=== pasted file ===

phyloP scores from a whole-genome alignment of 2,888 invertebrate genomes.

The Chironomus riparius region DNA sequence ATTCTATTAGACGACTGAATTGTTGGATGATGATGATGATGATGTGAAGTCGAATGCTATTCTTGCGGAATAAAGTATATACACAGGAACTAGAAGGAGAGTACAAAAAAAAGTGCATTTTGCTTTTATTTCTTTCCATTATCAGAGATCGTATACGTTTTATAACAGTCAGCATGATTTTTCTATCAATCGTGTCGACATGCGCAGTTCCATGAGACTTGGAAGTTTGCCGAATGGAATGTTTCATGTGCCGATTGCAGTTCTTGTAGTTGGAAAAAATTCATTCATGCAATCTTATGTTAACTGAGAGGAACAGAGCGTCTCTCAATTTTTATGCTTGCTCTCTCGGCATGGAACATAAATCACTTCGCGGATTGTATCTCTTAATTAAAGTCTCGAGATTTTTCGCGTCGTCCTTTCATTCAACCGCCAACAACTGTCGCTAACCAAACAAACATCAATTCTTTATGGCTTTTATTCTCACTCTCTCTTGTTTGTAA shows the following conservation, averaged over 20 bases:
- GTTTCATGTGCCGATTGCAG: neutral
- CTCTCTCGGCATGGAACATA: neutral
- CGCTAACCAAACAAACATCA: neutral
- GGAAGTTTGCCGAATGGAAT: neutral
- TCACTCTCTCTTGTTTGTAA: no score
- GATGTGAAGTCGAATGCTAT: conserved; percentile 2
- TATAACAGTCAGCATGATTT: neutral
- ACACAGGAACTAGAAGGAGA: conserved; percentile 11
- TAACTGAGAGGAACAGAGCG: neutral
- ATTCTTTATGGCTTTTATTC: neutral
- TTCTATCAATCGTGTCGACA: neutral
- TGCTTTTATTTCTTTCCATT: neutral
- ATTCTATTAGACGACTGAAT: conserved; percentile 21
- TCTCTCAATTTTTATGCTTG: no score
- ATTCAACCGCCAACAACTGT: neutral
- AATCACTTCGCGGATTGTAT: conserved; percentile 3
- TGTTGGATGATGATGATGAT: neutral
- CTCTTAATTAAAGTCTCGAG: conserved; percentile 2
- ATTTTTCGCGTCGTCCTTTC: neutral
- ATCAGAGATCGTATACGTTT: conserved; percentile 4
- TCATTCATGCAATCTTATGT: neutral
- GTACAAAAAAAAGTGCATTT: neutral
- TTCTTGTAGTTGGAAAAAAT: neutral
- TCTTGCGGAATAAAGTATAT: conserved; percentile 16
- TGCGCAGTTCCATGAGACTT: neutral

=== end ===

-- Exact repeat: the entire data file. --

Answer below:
phyloP scores from a whole-genome alignment of 2,888 invertebrate genomes.

The Chironomus riparius region DNA sequence ATTCTATTAGACGACTGAATTGTTGGATGATGATGATGATGATGTGAAGTCGAATGCTATTCTTGCGGAATAAAGTATATACACAGGAACTAGAAGGAGAGTACAAAAAAAAGTGCATTTTGCTTTTATTTCTTTCCATTATCAGAGATCGTATACGTTTTATAACAGTCAGCATGATTTTTCTATCAATCGTGTCGACATGCGCAGTTCCATGAGACTTGGAAGTTTGCCGAATGGAATGTTTCATGTGCCGATTGCAGTTCTTGTAGTTGGAAAAAATTCATTCATGCAATCTTATGTTAACTGAGAGGAACAGAGCGTCTCTCAATTTTTATGCTTGCTCTCTCGGCATGGAACATAAATCACTTCGCGGATTGTATCTCTTAATTAAAGTCTCGAGATTTTTCGCGTCGTCCTTTCATTCAACCGCCAACAACTGTCGCTAACCAAACAAACATCAATTCTTTATGGCTTTTATTCTCACTCTCTCTTGTTTGTAA shows the following conservation, averaged over 20 bases:
- GTTTCATGTGCCGATTGCAG: neutral
- CTCTCTCGGCATGGAACATA: neutral
- CGCTAACCAAACAAACATCA: neutral
- GGAAGTTTGCCGAATGGAAT: neutral
- TCACTCTCTCTTGTTTGTAA: no score
- GATGTGAAGTCGAATGCTAT: conserved; percentile 2
- TATAACAGTCAGCATGATTT: neutral
- ACACAGGAACTAGAAGGAGA: conserved; percentile 11
- TAACTGAGAGGAACAGAGCG: neutral
- ATTCTTTATGGCTTTTATTC: neutral
- TTCTATCAATCGTGTCGACA: neutral
- TGCTTTTATTTCTTTCCATT: neutral
- ATTCTATTAGACGACTGAAT: conserved; percentile 21
- TCTCTCAATTTTTATGCTTG: no score
- ATTCAACCGCCAACAACTGT: neutral
- AATCACTTCGCGGATTGTAT: conserved; percentile 3
- TGTTGGATGATGATGATGAT: neutral
- CTCTTAATTAAAGTCTCGAG: conserved; percentile 2
- ATTTTTCGCGTCGTCCTTTC: neutral
- ATCAGAGATCGTATACGTTT: conserved; percentile 4
- TCATTCATGCAATCTTATGT: neutral
- GTACAAAAAAAAGTGCATTT: neutral
- TTCTTGTAGTTGGAAAAAAT: neutral
- TCTTGCGGAATAAAGTATAT: conserved; percentile 16
- TGCGCAGTTCCATGAGACTT: neutral